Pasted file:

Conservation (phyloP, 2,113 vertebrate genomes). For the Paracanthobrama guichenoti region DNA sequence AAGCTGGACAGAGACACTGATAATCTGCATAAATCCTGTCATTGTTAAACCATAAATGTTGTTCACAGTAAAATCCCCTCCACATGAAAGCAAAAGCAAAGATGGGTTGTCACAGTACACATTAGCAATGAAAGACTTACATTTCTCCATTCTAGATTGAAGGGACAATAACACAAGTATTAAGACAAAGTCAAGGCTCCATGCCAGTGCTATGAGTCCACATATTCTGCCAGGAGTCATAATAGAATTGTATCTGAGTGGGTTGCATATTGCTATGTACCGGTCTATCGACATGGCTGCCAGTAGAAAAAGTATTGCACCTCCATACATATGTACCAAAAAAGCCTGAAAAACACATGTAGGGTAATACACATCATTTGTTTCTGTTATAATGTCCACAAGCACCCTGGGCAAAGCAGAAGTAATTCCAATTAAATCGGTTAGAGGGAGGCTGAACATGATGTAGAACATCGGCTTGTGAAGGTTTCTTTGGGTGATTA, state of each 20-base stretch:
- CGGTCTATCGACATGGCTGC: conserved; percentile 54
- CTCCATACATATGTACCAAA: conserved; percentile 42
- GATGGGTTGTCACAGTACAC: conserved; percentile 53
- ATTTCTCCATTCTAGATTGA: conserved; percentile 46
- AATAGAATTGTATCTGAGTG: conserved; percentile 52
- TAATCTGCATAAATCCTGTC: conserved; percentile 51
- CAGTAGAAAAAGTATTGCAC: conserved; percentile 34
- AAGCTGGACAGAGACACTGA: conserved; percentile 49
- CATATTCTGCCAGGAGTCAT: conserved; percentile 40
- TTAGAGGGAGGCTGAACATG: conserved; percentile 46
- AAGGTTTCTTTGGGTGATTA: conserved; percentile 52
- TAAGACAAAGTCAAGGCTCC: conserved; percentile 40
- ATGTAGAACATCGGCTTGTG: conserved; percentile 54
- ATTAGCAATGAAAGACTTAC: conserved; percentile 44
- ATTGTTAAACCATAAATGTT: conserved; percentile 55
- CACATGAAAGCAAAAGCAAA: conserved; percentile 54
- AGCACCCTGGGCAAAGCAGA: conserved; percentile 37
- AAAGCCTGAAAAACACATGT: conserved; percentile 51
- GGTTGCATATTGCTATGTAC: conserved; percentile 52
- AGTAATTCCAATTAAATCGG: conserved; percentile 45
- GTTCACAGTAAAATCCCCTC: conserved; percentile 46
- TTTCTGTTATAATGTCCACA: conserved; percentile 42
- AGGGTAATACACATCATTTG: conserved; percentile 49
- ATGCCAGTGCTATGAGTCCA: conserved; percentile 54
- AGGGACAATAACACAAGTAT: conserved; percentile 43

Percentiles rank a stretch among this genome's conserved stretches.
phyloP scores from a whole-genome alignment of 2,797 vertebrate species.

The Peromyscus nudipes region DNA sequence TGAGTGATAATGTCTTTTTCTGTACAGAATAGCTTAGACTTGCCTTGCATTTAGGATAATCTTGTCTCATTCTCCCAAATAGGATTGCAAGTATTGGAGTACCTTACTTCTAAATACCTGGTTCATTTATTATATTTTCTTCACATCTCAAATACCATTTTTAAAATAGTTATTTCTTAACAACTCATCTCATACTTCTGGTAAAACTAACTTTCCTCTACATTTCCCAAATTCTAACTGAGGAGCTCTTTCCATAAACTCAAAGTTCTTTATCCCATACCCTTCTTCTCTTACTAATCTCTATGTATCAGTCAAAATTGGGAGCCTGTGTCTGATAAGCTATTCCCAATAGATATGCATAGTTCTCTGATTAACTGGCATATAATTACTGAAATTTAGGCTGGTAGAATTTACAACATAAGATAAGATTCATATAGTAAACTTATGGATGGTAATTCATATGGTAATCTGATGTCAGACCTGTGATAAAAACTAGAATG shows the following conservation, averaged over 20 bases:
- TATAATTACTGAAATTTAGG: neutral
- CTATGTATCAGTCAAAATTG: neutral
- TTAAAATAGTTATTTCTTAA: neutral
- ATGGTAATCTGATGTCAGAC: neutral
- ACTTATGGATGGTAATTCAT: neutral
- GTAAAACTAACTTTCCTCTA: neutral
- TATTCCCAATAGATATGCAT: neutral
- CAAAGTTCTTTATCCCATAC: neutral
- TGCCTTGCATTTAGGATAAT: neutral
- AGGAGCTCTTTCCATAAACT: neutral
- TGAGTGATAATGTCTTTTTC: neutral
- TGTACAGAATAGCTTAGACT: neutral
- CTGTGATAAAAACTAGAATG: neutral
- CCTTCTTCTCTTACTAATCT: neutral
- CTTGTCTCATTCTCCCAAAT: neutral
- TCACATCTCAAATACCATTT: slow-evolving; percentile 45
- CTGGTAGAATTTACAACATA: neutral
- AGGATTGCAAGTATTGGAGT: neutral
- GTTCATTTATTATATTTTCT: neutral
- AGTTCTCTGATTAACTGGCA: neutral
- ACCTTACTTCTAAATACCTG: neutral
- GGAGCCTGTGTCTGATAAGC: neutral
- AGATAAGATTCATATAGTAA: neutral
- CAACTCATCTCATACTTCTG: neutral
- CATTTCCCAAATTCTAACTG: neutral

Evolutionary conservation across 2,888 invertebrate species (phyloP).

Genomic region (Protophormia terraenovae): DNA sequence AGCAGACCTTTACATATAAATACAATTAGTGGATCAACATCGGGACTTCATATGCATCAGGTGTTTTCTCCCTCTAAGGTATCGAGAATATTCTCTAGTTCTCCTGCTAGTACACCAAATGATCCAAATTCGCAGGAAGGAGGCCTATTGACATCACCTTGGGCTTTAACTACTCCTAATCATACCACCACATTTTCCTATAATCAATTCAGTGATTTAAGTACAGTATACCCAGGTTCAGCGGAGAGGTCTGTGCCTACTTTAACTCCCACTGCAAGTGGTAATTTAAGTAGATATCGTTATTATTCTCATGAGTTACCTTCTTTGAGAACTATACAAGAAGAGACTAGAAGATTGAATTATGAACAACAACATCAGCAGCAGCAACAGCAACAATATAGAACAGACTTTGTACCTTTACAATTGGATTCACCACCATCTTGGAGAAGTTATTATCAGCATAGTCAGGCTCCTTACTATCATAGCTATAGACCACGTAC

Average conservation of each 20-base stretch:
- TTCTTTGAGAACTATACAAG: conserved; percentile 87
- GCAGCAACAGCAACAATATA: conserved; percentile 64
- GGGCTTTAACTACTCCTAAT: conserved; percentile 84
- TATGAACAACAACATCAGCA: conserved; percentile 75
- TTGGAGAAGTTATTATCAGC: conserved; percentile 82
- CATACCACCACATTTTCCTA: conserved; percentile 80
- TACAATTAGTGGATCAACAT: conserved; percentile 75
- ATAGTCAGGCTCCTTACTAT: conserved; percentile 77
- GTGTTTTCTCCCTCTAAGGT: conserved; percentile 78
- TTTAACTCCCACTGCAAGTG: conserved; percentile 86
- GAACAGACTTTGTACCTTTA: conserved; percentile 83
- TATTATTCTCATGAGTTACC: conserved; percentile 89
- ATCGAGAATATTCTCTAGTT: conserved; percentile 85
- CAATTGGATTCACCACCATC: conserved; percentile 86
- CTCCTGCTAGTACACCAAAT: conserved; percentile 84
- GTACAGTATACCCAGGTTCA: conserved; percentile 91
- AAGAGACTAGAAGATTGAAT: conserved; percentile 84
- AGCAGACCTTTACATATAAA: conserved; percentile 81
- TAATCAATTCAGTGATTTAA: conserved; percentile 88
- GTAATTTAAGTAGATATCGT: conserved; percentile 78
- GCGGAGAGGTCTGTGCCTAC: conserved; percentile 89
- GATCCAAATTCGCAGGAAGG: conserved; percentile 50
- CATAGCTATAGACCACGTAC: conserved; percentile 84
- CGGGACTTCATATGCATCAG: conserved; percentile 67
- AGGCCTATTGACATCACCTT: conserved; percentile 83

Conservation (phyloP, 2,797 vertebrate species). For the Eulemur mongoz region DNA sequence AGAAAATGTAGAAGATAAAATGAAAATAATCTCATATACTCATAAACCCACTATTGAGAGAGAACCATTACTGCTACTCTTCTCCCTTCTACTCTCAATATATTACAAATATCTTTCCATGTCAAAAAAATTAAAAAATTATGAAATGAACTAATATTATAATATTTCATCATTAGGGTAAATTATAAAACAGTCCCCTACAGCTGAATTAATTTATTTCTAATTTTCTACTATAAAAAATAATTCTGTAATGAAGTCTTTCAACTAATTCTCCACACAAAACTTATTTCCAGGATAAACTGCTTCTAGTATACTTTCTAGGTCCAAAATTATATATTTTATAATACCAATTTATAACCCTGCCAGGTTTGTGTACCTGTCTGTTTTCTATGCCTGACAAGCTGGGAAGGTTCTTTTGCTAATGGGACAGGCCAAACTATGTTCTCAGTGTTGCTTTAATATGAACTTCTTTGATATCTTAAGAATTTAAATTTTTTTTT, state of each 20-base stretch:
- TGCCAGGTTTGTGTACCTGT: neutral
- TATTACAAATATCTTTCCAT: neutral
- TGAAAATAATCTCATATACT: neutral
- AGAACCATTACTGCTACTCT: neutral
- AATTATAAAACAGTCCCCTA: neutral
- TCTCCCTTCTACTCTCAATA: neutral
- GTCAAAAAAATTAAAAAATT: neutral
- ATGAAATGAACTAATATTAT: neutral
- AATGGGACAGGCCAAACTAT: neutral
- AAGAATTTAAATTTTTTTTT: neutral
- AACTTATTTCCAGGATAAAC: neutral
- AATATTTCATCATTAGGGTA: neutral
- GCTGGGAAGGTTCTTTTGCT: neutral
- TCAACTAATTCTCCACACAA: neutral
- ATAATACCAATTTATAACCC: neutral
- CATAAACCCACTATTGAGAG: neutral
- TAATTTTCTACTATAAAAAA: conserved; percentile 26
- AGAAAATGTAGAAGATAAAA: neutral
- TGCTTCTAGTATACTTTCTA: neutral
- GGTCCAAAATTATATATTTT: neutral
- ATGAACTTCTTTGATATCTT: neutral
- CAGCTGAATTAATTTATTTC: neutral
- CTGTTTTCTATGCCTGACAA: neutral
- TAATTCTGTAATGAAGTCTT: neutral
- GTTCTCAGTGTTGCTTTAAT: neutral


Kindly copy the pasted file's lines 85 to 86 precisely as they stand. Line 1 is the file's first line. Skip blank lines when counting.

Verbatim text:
- TATTACAAATATCTTTCCAT: neutral
- TGAAAATAATCTCATATACT: neutral